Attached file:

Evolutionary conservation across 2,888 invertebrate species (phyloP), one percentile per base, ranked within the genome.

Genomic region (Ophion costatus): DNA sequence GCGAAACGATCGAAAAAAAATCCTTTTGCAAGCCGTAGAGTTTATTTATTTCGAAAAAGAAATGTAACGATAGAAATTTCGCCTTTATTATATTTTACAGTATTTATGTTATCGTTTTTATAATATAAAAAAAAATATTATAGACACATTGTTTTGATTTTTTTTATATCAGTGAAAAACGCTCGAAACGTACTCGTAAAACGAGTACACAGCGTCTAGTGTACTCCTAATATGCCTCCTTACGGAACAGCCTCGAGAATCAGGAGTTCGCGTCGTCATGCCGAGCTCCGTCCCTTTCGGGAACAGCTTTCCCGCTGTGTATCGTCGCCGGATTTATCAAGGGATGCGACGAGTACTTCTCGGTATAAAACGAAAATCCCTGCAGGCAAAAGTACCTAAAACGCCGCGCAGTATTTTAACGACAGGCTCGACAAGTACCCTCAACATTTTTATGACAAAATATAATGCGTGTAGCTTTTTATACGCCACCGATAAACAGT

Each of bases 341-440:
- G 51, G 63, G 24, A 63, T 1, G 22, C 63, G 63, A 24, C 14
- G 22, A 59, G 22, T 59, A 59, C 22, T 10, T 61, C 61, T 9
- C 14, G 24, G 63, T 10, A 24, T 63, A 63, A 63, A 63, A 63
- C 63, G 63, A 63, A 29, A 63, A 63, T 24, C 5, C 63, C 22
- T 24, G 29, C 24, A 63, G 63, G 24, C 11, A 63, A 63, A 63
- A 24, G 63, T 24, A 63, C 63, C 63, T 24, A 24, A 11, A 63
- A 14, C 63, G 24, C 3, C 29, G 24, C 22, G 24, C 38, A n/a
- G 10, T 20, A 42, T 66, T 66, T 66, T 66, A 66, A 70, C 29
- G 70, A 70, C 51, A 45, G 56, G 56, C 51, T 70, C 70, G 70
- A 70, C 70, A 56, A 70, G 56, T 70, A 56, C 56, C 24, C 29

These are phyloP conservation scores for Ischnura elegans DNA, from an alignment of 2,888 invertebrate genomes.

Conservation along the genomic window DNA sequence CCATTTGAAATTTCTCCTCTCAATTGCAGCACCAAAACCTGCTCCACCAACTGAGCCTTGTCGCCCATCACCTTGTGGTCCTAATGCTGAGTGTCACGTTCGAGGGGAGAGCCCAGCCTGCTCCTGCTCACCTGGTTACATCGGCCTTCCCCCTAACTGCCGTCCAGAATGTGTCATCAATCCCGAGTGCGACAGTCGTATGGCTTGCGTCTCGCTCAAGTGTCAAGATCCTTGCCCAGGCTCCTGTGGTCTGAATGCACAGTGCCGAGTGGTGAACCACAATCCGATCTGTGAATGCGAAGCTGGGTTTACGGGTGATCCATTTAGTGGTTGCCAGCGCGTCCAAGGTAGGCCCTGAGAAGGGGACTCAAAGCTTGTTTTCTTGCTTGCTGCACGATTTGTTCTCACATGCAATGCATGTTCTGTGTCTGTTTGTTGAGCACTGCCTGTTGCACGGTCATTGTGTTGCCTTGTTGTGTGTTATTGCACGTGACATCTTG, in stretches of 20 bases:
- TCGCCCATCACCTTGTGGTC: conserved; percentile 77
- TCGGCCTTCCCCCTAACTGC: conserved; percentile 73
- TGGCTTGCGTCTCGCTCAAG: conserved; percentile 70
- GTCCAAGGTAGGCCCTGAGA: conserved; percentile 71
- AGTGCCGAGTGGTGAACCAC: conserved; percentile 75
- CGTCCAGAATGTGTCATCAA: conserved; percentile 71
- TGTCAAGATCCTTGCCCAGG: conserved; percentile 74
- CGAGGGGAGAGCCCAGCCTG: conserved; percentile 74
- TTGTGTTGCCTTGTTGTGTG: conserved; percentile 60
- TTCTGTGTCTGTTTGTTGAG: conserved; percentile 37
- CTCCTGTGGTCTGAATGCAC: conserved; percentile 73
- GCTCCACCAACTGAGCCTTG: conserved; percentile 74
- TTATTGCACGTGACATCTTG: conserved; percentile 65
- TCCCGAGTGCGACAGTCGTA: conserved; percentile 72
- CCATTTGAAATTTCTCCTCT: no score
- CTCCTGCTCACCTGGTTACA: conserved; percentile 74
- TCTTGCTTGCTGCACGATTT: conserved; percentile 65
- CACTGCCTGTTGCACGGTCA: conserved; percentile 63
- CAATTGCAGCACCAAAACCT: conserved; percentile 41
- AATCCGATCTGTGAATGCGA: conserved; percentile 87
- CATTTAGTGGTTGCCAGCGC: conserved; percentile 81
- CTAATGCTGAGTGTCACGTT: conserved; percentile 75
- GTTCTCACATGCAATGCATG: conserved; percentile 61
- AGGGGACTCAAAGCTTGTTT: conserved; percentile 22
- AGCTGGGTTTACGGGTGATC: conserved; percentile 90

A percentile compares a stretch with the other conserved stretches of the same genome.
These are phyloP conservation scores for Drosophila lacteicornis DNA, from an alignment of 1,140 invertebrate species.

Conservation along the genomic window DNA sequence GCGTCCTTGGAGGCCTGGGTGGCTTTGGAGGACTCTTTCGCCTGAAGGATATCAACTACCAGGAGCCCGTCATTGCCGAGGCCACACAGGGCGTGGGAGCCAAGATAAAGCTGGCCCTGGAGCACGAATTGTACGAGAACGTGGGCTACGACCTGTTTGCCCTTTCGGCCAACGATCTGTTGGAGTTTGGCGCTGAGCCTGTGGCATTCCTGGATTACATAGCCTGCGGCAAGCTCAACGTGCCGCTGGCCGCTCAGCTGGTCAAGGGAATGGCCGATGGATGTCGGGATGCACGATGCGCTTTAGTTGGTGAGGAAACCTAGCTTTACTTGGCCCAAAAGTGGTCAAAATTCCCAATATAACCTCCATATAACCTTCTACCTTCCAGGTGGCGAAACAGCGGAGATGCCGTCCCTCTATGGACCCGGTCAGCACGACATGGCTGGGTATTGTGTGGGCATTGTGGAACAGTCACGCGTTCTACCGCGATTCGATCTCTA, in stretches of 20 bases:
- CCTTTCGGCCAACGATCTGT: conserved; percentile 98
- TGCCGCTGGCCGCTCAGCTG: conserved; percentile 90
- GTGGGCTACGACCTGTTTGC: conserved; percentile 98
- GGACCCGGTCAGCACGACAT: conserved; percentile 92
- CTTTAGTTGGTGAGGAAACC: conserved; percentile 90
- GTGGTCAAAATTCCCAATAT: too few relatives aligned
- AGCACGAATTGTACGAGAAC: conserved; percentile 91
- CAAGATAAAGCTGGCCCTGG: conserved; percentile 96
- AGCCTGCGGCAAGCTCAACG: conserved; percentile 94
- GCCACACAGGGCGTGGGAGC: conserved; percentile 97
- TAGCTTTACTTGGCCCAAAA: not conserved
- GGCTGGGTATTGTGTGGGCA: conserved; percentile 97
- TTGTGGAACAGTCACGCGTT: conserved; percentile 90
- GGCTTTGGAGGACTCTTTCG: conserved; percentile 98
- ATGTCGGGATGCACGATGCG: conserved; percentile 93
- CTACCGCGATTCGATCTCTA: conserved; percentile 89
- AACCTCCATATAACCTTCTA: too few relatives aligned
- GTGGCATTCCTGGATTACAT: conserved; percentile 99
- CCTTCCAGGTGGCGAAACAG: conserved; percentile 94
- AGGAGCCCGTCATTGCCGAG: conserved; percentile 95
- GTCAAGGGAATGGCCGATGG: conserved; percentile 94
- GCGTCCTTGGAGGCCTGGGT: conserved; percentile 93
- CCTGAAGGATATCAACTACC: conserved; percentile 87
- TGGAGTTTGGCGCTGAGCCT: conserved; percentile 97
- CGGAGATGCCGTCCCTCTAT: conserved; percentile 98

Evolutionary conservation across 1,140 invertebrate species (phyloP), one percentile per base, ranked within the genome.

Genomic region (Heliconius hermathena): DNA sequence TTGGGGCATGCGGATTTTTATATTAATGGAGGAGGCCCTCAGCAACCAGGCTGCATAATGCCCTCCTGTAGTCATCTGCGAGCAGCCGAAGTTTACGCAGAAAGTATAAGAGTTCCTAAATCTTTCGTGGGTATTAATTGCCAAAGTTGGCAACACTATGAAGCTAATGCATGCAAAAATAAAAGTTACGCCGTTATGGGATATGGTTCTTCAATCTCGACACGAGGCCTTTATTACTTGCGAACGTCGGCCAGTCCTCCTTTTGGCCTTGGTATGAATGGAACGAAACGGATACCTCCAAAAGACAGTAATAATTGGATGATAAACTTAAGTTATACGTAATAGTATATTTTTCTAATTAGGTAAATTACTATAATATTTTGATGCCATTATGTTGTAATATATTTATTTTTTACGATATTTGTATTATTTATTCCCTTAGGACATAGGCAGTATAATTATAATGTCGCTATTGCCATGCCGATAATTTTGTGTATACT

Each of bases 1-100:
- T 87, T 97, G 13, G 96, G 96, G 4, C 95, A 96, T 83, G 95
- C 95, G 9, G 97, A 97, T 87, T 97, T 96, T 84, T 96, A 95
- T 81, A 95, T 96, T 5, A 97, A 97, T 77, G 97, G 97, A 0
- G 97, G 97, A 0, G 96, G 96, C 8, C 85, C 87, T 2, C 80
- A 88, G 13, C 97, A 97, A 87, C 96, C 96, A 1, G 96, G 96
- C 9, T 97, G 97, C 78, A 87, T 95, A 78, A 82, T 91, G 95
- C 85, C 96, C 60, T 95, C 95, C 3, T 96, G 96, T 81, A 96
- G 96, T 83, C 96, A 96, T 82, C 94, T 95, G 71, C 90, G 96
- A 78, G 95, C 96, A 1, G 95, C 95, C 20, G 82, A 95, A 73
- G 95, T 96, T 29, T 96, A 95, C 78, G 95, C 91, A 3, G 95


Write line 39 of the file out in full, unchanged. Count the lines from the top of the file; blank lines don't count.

- AGGGGACTCAAAGCTTGTTT: conserved; percentile 22